MoShang – Chinese Chill
Journal of a sound jeweler.

Kou Chou Ching – Black Heart (Soft Center Mix)

Kou Chou Ching


Not long ago, I met a Taiwanese hip-hop band on MySpace called Kou Chou Ching. Kou graciously bought both my albums and I offered to do a remix for them. Well, I’m right in the middle of a remix for their track Black Heart and I thought I’d share my excitement about it. On the one hand it’s really exciting to be collaborating with Taiwanese artists again (I collaborated with singer Sonja V. from Taipei on Chill Dynasty – whom I incidentally also met on MySpace) – besides rapping in a combination of Mandarin, Taiwanese and the aboriginal language Hakka, Kou Chou Ching also incorporate traditional Chinese instrumentation in their music. Since I only understand a little of the Mandarin (and nothing of the rest), I’m kinda reduced to looking at the vocals as percussion – emotional percussion; I don’t really see this as an impediment. On the other hand, I’m really excited about the way the track is coming along; it had me bopping around in the studio a bit yesterday (!) – always cool when that happens!

Return to Innocence

Speaking of Taiwanese aboriginal music, Mark Forman phoned on the weekend asking if I remembered who the band was that got sued by a Taiwanese aboriginal singer. First I’d heard of it, so I looked it up on the net and it turned out to be German group Enigma. They had a huge hit with a track called Return to Innocence (that’s the album cover of the single above) in 1994. It was later used to promote the 1998 Olympics and was also used in Virgin Atlantic’s advertising. Difang, a traditional singer of the Ami people of Taiwan was watching TV one day and was shocked to hear himself singing a traditional song on a world-wide hit. There’s more on the story here. I had no idea those vocals were from Taiwan… live and learn.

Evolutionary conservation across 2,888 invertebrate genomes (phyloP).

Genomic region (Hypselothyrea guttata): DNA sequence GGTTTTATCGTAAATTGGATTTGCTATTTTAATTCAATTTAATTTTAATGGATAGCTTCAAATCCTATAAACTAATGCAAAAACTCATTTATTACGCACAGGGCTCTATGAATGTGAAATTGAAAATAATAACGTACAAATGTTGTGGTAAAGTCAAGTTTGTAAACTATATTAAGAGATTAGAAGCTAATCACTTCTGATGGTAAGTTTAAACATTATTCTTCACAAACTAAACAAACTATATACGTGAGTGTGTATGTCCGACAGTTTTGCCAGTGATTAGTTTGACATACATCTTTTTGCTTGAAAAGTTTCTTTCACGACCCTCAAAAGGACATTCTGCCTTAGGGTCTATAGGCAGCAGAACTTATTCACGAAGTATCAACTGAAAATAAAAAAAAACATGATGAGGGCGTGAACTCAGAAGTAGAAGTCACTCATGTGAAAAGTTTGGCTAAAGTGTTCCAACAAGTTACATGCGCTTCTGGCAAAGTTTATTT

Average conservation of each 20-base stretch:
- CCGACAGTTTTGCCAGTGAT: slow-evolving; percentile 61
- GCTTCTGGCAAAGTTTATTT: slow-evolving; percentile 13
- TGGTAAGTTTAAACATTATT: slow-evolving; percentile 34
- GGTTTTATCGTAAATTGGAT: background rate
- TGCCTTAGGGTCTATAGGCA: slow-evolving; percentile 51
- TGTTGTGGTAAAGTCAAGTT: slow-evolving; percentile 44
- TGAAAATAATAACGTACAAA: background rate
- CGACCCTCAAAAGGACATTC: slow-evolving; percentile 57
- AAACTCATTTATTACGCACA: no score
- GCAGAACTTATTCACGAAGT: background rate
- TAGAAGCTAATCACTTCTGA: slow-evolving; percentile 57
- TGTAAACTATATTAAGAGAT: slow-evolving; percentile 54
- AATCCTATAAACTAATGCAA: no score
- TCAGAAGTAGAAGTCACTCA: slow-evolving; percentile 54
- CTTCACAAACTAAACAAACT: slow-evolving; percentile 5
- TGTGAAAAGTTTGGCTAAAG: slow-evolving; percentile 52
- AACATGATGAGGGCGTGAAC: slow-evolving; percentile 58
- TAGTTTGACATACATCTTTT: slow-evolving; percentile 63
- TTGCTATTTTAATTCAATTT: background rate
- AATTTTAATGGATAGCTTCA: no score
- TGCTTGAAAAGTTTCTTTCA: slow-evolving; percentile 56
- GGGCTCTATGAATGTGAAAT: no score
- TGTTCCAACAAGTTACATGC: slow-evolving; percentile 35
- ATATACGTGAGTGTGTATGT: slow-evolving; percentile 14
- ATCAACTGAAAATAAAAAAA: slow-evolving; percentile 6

4 Responses to “Kou Chou Ching – Black Heart (Soft Center Mix)”

  1. pretty interesting story. does it make you nervous at all using found sounds in your work? đŸ˜‰

    i find it sort of ironic that a song about innocence induced a lawsuit. didn’t it even occur to enigma that they should seek permission from the singer??? i mean, if the guy was on tour at the time they made the recording, he’s obviously a professional…

    i’m still imagining how it must have felt to be watching tv and going, “wait a minute — that’s me!”

  2. Hmmm, well yeah – it does make me think twice about what I use and how I use it. There’s that gray area where nobody is sure what is allowed and what is infringing on another artists rights.

    As far as I know, though, Enigma grabbed that vocal off a recording. Taking someone’s recorded performance and basically making an arrangement of it is just begging for trouble. Especially in the rare event that your track sells millions of copies and gets the amount of attention “Return to Innocence” did…

    In fact, I’ve been thinking about this a fair bit and would love to come up with a hard and fast rule for myself that feels morally right. If anyone knows one – do let me know. Isn’t it the same deal with with artists using found objects in their art? Did Andy Warhol ever get sued for using the Campbell’s soup can design in his famous reproductions? (Somebody asked the same question in an unrelated  blog comment here – apparently Warhol was not sued). Wait we’re talking about found sounds here, not sampling…

  3. Hi Jean,
    FYI-Hakka is not an aboriginal language but a Chinese dialect.Hakka people were original from Henan central China. Good posting though and am very excited about hearing this mix.

    It’s all good brother.

  4. Oops – thanks for setting me straight, Mark! The Kou Chou Ching remix is coming along really nicely; though Kou hasn’t heard it yet, they think it might be included on their first label release next year (they do have an independent CD for sale). Cool! Remember to check out Deep Forest – they trod a similar path to Enigma in the 90s, incorporating world music sounds. I listened to quite a bit of both these bands long before I was making music as MoShang. Though I don’t usually site them as influences, they’re definitely somewhere in the mix.

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